Semantics and the Lexicon

Volume 49 of the series Studies in Linguistics and Philosophy pp 73-94

Type Coercion and Lexical Selection

  • James PustejovskyAffiliated withComputer Science Department, Brandeis University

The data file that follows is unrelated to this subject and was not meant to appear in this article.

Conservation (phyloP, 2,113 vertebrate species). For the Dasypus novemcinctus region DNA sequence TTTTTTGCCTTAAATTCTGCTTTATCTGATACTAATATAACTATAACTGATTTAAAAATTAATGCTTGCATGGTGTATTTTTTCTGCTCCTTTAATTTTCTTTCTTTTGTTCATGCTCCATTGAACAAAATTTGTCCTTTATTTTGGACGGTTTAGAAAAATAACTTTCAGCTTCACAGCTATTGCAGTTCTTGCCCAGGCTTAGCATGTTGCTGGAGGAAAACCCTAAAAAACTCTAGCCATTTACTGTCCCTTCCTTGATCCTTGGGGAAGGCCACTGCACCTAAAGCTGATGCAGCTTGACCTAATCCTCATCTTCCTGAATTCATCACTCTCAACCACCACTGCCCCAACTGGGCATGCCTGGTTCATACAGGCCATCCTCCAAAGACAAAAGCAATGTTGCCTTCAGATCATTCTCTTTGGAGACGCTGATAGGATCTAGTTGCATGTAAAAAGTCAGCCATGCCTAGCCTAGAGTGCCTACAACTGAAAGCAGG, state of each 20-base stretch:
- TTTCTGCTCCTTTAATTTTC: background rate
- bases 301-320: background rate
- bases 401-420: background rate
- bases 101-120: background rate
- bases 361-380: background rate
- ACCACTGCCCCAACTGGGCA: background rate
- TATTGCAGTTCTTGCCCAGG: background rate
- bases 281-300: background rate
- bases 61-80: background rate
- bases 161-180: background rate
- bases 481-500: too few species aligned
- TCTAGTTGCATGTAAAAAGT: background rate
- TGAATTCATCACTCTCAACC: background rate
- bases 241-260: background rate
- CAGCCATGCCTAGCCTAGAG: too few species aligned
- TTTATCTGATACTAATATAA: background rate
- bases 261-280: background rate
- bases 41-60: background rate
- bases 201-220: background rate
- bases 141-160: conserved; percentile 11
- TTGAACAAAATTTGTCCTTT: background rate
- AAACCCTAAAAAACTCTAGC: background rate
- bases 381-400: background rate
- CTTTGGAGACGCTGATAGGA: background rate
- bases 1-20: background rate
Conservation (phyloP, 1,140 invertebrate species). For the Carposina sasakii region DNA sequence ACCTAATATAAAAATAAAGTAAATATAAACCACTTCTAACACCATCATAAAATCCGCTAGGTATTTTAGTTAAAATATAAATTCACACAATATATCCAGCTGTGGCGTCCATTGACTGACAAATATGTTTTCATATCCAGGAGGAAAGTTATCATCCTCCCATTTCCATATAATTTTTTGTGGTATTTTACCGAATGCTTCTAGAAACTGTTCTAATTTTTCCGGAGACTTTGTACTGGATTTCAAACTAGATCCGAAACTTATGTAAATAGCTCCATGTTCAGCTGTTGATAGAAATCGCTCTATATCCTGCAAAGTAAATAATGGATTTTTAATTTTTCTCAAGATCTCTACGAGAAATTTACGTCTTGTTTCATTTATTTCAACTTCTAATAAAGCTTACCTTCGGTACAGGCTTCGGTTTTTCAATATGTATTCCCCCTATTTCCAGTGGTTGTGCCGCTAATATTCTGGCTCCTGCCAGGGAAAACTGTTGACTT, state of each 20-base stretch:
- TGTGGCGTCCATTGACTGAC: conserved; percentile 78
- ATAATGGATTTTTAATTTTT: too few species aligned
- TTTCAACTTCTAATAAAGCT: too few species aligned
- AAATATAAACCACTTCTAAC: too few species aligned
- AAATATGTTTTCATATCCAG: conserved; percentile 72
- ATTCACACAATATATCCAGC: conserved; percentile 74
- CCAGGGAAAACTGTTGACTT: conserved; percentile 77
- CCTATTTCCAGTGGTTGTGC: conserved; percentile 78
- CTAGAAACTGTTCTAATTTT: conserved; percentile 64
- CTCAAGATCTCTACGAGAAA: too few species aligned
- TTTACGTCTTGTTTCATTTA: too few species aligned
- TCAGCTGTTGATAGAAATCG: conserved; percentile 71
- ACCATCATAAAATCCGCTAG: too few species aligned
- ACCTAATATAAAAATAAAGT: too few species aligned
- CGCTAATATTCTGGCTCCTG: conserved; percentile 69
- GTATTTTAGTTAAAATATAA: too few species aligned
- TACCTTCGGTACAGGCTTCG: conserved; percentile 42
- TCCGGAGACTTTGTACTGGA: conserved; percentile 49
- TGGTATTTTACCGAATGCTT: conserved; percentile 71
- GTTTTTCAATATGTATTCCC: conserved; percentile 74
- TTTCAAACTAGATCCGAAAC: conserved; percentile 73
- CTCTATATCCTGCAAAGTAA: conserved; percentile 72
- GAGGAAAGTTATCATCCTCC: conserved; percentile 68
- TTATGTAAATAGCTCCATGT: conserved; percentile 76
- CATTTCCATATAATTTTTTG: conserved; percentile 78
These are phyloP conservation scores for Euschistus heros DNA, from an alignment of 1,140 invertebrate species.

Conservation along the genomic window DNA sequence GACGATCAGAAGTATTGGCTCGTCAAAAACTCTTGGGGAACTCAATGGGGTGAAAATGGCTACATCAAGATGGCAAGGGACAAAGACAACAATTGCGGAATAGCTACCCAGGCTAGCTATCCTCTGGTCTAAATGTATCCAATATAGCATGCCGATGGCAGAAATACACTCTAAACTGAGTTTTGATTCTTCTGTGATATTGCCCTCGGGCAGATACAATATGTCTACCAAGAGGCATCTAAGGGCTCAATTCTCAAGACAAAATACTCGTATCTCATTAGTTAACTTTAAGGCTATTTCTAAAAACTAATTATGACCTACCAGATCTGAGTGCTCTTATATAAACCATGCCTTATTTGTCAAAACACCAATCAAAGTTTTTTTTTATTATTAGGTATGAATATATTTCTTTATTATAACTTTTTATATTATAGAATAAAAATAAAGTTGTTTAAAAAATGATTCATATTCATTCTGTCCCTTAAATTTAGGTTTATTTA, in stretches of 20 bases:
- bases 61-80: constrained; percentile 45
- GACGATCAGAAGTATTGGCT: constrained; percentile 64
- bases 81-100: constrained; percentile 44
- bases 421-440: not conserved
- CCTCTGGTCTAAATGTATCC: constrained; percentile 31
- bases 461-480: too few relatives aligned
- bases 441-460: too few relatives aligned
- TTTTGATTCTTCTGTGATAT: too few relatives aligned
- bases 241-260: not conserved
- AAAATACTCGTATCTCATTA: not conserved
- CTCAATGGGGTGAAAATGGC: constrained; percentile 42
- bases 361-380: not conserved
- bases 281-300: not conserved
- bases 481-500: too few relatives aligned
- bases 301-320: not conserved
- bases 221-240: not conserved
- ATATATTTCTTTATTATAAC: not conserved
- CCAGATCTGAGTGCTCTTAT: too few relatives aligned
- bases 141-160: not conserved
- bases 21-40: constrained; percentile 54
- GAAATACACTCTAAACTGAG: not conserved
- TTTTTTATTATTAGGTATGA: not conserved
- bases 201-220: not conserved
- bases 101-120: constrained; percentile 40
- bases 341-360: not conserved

In this paper I will discuss how type-shifting is licensed in a language and what effect it has on the mapping from the lexicon to syntax. In particular, I will look at the phenomenon of type coercion, and how this behavior can be accounted for by the grammar in a systematic way. I suggest that the ambiguity exhibited by adjectives, aspectual verbs, experiencer verbs, and many causatives is the result of type coercion operations. That is, every lexical item exhibits some degree of ambiguity, what I call logical polysemy. This behavior is captured by enriching the lexical semantic representation for lexical items while also allowing a word’s semantic type to shift or be coerced in particular contexts. By allowing both verbs and nouns to shift in type, we can “spread the semantic load” in the lexicon more evenly, while still capturing the ways in which words can extend their meanings, i.e. the creative use of words.